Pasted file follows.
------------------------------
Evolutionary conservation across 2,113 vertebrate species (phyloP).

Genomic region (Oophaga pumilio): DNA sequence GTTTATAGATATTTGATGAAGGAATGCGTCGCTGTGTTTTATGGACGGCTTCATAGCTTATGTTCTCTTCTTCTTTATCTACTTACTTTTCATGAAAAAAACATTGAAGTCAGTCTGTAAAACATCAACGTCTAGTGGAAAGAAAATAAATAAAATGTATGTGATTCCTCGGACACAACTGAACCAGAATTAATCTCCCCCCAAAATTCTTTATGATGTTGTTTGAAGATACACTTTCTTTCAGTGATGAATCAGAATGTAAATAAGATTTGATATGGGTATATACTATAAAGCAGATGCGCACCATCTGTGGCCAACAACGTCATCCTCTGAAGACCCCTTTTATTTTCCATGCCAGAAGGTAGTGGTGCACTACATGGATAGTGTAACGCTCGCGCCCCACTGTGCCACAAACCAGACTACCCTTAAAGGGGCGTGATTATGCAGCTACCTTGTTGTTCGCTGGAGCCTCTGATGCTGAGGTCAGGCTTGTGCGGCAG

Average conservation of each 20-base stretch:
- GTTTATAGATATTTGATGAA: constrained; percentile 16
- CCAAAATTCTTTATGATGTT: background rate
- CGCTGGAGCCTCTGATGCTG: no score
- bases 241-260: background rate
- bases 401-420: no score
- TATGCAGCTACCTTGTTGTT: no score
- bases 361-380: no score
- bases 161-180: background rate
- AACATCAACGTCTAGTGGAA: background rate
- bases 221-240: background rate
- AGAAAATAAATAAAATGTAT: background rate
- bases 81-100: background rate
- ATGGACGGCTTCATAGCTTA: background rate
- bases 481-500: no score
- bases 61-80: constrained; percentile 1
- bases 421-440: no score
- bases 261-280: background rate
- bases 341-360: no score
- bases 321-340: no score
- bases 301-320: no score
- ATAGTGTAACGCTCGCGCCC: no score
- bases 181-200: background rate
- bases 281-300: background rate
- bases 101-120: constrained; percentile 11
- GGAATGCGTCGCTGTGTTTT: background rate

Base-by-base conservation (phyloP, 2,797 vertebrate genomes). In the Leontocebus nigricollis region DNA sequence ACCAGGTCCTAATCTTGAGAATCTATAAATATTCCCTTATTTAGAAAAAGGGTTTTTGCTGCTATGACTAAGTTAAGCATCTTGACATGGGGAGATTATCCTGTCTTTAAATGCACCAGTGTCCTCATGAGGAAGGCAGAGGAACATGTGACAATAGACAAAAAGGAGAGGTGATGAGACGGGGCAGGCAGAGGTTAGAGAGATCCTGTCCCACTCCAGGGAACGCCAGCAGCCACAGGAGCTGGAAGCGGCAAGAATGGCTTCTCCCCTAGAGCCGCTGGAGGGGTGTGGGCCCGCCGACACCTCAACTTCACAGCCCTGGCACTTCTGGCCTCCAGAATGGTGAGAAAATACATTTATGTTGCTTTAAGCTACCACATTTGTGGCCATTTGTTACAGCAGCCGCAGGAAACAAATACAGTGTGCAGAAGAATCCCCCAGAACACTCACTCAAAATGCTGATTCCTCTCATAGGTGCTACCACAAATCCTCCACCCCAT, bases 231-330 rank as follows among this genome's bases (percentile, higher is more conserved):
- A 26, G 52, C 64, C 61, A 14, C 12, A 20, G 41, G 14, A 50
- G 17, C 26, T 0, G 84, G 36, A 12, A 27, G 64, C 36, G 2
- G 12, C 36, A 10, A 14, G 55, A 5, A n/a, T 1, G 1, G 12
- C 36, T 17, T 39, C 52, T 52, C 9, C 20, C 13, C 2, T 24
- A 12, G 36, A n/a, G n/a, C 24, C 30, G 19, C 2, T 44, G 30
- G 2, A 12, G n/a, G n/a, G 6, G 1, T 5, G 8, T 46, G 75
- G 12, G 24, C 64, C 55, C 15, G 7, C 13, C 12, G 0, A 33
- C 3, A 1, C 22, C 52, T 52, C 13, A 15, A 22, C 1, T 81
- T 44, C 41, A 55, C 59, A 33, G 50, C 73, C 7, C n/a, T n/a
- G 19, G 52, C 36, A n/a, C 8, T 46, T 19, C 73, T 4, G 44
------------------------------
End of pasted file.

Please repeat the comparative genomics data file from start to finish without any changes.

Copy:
Evolutionary conservation across 2,113 vertebrate species (phyloP).

Genomic region (Oophaga pumilio): DNA sequence GTTTATAGATATTTGATGAAGGAATGCGTCGCTGTGTTTTATGGACGGCTTCATAGCTTATGTTCTCTTCTTCTTTATCTACTTACTTTTCATGAAAAAAACATTGAAGTCAGTCTGTAAAACATCAACGTCTAGTGGAAAGAAAATAAATAAAATGTATGTGATTCCTCGGACACAACTGAACCAGAATTAATCTCCCCCCAAAATTCTTTATGATGTTGTTTGAAGATACACTTTCTTTCAGTGATGAATCAGAATGTAAATAAGATTTGATATGGGTATATACTATAAAGCAGATGCGCACCATCTGTGGCCAACAACGTCATCCTCTGAAGACCCCTTTTATTTTCCATGCCAGAAGGTAGTGGTGCACTACATGGATAGTGTAACGCTCGCGCCCCACTGTGCCACAAACCAGACTACCCTTAAAGGGGCGTGATTATGCAGCTACCTTGTTGTTCGCTGGAGCCTCTGATGCTGAGGTCAGGCTTGTGCGGCAG

Average conservation of each 20-base stretch:
- GTTTATAGATATTTGATGAA: constrained; percentile 16
- CCAAAATTCTTTATGATGTT: background rate
- CGCTGGAGCCTCTGATGCTG: no score
- bases 241-260: background rate
- bases 401-420: no score
- TATGCAGCTACCTTGTTGTT: no score
- bases 361-380: no score
- bases 161-180: background rate
- AACATCAACGTCTAGTGGAA: background rate
- bases 221-240: background rate
- AGAAAATAAATAAAATGTAT: background rate
- bases 81-100: background rate
- ATGGACGGCTTCATAGCTTA: background rate
- bases 481-500: no score
- bases 61-80: constrained; percentile 1
- bases 421-440: no score
- bases 261-280: background rate
- bases 341-360: no score
- bases 321-340: no score
- bases 301-320: no score
- ATAGTGTAACGCTCGCGCCC: no score
- bases 181-200: background rate
- bases 281-300: background rate
- bases 101-120: constrained; percentile 11
- GGAATGCGTCGCTGTGTTTT: background rate

Base-by-base conservation (phyloP, 2,797 vertebrate genomes). In the Leontocebus nigricollis region DNA sequence ACCAGGTCCTAATCTTGAGAATCTATAAATATTCCCTTATTTAGAAAAAGGGTTTTTGCTGCTATGACTAAGTTAAGCATCTTGACATGGGGAGATTATCCTGTCTTTAAATGCACCAGTGTCCTCATGAGGAAGGCAGAGGAACATGTGACAATAGACAAAAAGGAGAGGTGATGAGACGGGGCAGGCAGAGGTTAGAGAGATCCTGTCCCACTCCAGGGAACGCCAGCAGCCACAGGAGCTGGAAGCGGCAAGAATGGCTTCTCCCCTAGAGCCGCTGGAGGGGTGTGGGCCCGCCGACACCTCAACTTCACAGCCCTGGCACTTCTGGCCTCCAGAATGGTGAGAAAATACATTTATGTTGCTTTAAGCTACCACATTTGTGGCCATTTGTTACAGCAGCCGCAGGAAACAAATACAGTGTGCAGAAGAATCCCCCAGAACACTCACTCAAAATGCTGATTCCTCTCATAGGTGCTACCACAAATCCTCCACCCCAT, bases 231-330 rank as follows among this genome's bases (percentile, higher is more conserved):
- A 26, G 52, C 64, C 61, A 14, C 12, A 20, G 41, G 14, A 50
- G 17, C 26, T 0, G 84, G 36, A 12, A 27, G 64, C 36, G 2
- G 12, C 36, A 10, A 14, G 55, A 5, A n/a, T 1, G 1, G 12
- C 36, T 17, T 39, C 52, T 52, C 9, C 20, C 13, C 2, T 24
- A 12, G 36, A n/a, G n/a, C 24, C 30, G 19, C 2, T 44, G 30
- G 2, A 12, G n/a, G n/a, G 6, G 1, T 5, G 8, T 46, G 75
- G 12, G 24, C 64, C 55, C 15, G 7, C 13, C 12, G 0, A 33
- C 3, A 1, C 22, C 52, T 52, C 13, A 15, A 22, C 1, T 81
- T 44, C 41, A 55, C 59, A 33, G 50, C 73, C 7, C n/a, T n/a
- G 19, G 52, C 36, A n/a, C 8, T 46, T 19, C 73, T 4, G 44